A PT’s Guide To Using Energy Gels
A PT’s Guide To Using Energy Gels

A PT’s Guide To Using Energy Gels


Running, cycling or swimming – in any endurance sport, maintaining energy levels is key. The right fuel, at the right time, will give you the boost you need to go the distance. Gels are the most efficient way to get that fuel on board – here’s what three PTs want you to know about using them, and the brands worth a try…

Use One For Sessions Longer Than 90 Minutes

“Whether you’re a marathon runner or gym junkie who loves a long, intense session, a sports gel can help you get the most out of your session. Usually, we get the carbs our body needs from a well-balanced diet, but if you exercise a lot, vigorously, for more than 90 minutes, you start to run out of stored energy. To get your energy levels back up, sports gels will give your performance a much-needed boost. Carbs are stored as glycogen in our muscles, which lasts for around 90 minutes before it starts to deplete, and we then use our fat stores for energy. This might be handy for guys trying to lose weight, but for endurance athletes it’s a different story as fat stores don’t release as much energy, which can affect performance. Not only will this lead to a poorer performance, but you may also experience poor concentration and a slower recovery.” – David Wiener, training & nutrition specialist at Freeletics

Tweak Your Dose

“Consuming gels depends on your weight, fitness levels and the type of workout you’re doing. Start by reading the brand’s label. As a general rule, you can have 1g of carbs per kilo of your bodyweight every hour – so if you weigh 80kg, you can tolerate 80g of carbs per hour. There’s a limit to how many carbs your body can absorb. Don’t take more than two gels per hour, as this may sit in the stomach without being properly absorbed.” – David

Practise With Them

“Since sports gels immediately raise your energy levels, they should be taken either just before or during exercise. The exact time you should take a sports gel will vary – we all absorb and process carbs at different rates. Some people will feel energised in three minutes, whereas for others it could take 20 minutes. The most important thing to remember is to take an energy gel before you need it, to allow time for it to kick in.” – Alice Williams, nutrition coach at OriGym

Know The Different Types

“There are two different types of energy gels: hypertonic gels and isotonic gels. Knowing the difference is important, especially if you find gels upset your stomach. Hypertonic gels need to be consumed with water as they’re more concentrated. If you take them without water, it can cause immediate discomfort in the stomach and cause sickness. Isotonic gels are more convenient as they can be taken without water. If you’re having a gel, it’s probably because you need a quick energy fix and don’t have much time, which makes isotonic gels a better option.” – David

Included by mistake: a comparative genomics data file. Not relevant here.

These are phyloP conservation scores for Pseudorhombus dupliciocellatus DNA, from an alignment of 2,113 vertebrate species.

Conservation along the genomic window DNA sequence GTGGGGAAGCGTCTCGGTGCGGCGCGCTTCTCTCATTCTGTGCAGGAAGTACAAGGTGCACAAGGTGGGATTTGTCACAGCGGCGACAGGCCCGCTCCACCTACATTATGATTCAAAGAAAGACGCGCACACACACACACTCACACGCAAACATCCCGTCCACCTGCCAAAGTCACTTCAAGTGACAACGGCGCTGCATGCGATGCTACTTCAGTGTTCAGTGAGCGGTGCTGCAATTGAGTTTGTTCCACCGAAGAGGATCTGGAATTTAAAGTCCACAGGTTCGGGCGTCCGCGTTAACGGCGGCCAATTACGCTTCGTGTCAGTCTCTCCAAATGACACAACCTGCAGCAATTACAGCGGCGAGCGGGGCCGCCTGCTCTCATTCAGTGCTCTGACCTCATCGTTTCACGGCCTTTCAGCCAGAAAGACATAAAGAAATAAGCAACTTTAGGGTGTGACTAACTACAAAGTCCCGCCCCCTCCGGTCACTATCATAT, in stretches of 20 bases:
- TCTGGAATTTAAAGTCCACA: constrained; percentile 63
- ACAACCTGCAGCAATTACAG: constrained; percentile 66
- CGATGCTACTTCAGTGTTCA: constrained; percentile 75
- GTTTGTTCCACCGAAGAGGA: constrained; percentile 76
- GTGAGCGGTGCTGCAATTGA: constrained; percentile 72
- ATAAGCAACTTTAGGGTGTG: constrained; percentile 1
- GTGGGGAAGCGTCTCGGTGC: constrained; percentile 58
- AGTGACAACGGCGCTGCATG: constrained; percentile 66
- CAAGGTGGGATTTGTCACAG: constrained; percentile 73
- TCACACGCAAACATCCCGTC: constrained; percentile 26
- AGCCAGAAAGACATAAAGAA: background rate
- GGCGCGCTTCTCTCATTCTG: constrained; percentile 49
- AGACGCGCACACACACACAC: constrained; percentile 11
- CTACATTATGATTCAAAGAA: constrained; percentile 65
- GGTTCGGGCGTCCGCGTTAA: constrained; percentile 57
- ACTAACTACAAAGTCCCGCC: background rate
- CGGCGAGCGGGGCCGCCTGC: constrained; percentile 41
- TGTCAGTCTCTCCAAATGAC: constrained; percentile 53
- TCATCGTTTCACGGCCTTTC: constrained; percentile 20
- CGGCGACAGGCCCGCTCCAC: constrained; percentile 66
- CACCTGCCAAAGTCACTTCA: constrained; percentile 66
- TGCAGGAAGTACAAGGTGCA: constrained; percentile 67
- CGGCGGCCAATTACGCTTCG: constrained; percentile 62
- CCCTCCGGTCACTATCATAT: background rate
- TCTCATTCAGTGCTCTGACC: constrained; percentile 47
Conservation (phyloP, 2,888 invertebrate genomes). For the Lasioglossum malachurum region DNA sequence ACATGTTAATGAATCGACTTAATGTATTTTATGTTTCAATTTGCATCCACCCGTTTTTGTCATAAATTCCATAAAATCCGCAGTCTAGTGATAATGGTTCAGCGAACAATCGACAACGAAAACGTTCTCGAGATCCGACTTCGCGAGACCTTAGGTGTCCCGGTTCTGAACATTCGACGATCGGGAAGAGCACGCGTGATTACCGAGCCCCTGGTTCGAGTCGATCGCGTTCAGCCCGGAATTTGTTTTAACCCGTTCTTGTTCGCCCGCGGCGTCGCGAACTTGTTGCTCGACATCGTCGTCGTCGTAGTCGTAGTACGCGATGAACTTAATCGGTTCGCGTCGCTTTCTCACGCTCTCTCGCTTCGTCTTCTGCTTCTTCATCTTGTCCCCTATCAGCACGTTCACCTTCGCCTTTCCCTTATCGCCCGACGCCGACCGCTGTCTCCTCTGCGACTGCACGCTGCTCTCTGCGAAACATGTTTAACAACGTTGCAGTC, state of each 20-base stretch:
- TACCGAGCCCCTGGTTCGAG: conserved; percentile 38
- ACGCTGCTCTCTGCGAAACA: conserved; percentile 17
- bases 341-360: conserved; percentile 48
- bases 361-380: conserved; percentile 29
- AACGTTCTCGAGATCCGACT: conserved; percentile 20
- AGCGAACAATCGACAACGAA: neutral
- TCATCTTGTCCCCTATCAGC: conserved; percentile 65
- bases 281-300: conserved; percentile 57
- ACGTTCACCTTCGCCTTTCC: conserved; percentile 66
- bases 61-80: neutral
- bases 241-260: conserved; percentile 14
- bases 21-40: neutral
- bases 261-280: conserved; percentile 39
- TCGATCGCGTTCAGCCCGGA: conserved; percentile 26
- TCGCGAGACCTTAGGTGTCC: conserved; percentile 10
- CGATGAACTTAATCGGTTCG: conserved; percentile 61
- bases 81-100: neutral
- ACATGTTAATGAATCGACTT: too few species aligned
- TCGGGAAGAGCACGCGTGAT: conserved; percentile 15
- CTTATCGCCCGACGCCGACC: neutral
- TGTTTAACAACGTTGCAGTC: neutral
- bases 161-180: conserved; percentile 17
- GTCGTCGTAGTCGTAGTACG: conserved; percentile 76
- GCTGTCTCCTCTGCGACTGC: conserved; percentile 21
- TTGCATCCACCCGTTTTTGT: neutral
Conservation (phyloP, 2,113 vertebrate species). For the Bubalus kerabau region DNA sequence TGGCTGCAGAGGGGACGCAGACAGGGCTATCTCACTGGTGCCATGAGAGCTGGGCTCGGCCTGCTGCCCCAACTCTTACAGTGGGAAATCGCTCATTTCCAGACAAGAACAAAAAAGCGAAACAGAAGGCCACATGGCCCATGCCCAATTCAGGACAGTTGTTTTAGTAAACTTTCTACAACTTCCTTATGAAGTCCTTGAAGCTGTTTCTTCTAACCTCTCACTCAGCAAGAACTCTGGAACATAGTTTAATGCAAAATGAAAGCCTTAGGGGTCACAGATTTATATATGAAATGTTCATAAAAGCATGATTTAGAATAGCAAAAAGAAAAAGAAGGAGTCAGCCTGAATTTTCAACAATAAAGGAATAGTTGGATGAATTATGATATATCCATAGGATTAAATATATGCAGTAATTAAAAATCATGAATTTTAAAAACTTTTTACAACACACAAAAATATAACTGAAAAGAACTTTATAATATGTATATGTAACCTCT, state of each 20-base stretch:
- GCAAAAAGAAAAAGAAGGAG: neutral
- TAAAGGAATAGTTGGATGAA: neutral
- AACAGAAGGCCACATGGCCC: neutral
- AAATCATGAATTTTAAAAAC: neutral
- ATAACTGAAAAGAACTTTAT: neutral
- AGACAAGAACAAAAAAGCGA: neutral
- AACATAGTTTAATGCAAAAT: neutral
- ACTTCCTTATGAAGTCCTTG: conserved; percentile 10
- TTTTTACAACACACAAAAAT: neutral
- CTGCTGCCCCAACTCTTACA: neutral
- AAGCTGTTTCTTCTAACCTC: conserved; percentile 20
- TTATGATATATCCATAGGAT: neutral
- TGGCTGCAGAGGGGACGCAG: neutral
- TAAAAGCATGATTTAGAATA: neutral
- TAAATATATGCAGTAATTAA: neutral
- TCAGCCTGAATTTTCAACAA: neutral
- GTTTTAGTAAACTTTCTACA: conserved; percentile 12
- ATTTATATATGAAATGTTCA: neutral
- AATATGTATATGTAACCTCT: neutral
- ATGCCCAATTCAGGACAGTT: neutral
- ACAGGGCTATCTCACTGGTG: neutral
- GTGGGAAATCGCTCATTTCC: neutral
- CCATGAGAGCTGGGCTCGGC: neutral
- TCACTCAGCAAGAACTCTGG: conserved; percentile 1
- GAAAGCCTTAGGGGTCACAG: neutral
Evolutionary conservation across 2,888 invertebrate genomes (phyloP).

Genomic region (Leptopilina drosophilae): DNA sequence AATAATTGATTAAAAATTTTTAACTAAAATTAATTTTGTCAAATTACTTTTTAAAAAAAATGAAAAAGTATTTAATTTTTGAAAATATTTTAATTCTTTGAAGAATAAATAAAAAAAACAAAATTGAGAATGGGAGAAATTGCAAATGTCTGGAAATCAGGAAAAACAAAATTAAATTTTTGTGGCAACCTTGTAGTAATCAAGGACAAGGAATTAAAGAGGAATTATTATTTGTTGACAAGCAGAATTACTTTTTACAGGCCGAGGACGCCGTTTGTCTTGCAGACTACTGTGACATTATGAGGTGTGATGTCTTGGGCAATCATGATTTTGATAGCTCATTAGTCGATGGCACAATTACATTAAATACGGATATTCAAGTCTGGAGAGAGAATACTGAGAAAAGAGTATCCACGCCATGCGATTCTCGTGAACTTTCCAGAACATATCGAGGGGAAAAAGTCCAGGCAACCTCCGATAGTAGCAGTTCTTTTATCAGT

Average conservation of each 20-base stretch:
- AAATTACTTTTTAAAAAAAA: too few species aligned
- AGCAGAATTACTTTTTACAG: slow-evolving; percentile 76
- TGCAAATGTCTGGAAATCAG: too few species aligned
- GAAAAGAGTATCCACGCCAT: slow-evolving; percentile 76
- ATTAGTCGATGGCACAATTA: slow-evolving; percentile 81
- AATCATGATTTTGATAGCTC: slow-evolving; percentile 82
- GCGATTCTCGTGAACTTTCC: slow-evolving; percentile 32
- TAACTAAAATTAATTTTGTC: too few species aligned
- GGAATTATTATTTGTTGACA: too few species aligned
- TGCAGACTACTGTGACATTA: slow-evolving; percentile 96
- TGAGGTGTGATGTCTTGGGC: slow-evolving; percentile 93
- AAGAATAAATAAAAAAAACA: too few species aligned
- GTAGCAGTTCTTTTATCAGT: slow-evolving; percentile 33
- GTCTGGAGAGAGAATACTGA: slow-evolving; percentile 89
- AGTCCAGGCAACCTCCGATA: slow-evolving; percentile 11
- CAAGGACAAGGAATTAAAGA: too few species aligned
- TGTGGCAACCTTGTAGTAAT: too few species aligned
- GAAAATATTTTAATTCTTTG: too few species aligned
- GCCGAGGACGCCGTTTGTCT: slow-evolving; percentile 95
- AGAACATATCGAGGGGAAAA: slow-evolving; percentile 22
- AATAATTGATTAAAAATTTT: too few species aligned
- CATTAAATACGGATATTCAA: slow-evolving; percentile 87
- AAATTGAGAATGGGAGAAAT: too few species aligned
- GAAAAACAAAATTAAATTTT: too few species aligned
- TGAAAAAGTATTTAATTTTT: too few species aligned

Look At The Fructose Content

“Depending on how sensitive your stomach is, it’s advisable to see how much fructose a gel contains. Opting for a lower level of fructose is great if you have a sensitive stomach and can’t handle an overly sweet gel. However, a small amount of fructose can make the gel much more palatable.” – David

Be Careful With Caffeine

“Some gels also contain caffeine, which is something you either need or you don’t – we’re all different when it comes to caffeine. Some people don’t feel any benefits from caffeine, while for others it’s dehydrating, and for others it causes them to go to the toilet more. This can be detrimental to exercise, so it’s always worth experimenting with a gel that contains caffeine if you are training for a longer race. When timed and tolerated well, a caffeine-containing gel can really help boost performance.” – Stella Eduvie, personal trainer at John Reed

“When timed and tolerated well, a caffeine-containing gel can help boost performance.”

Get The Balance Right

“If you’ve tried gels before and are prone to gastric problems, avoid gels which contain caffeine and look out for a gel that contains both glucose and fructose. The combination of these two ingredients will aid digestion of the gel and lessen the risk of an upset stomach.” – David

Experiment With A Natural Formula

“Some brands are becoming more and more natural with the ingredients they use. This makes sense – we are conscious with all other foods, and it doesn’t have to stop when it comes to energy gels. Look for gels that are with fruit juice, brown rice syrup and date syrup for a natural boost of energy that’s gentler on the stomach.” – David

The Experts’ Top Picks…

David: “The SiS energy gels are my favourite. Not only do they come in a variety of flavours, but they’re easy on the stomach and easy to digest. You can also take them without water.”

Stella:Torq and Veloforte gels are my go-to. Torq gels have a light, liquid consistency, which makes them easy to take, and they’re made with both maltodextrin and fructose sources, a blend which absorbs into the bloodstream differently, helping prevent gastro issues.”

Alice: “RawVelo is great for organic, vegan gels made with naturally occurring sugars, while UCAN gels are free from caffeine and not loaded with fructose. If you’re looking for a gluten-free option, try GU’s gels.”


For more information, head to Freeletics.com, JohnReed.fitness & OriGymPersonalTrainerCourses.co.uk

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